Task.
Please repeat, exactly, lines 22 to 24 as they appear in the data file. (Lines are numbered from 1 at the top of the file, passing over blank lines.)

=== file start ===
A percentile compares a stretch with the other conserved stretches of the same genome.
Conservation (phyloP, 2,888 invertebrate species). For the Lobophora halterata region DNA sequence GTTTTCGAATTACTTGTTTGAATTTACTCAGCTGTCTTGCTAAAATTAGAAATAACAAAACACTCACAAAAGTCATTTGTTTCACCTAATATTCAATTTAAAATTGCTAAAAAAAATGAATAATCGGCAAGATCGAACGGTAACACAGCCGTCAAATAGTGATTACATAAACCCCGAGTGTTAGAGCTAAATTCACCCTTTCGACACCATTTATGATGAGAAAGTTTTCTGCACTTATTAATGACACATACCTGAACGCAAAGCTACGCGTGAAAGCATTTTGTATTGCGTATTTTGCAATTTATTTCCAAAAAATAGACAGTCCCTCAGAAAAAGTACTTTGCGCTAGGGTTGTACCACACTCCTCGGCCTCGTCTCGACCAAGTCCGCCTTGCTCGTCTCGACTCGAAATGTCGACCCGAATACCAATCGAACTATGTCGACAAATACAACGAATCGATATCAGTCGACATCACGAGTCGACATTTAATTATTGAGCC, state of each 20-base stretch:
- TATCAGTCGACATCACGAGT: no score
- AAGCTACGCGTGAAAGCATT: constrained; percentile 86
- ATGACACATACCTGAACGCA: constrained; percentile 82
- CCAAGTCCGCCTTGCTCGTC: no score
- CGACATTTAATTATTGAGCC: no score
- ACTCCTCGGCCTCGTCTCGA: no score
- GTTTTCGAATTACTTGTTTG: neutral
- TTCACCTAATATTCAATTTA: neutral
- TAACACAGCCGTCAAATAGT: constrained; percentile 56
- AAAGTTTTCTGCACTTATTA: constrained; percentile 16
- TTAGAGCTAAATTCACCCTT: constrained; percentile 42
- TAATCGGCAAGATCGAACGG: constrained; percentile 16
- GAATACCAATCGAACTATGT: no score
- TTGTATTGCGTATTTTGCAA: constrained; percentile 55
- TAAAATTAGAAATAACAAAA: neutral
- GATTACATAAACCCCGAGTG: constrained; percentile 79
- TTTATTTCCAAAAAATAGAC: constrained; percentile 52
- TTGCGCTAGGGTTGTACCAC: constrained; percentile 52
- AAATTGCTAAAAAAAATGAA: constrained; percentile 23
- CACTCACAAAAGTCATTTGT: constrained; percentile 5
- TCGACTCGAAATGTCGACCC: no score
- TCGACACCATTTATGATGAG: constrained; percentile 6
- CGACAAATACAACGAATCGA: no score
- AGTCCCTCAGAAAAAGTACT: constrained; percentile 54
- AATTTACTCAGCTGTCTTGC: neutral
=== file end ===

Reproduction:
- CACTCACAAAAGTCATTTGT: constrained; percentile 5
- TCGACTCGAAATGTCGACCC: no score
- TCGACACCATTTATGATGAG: constrained; percentile 6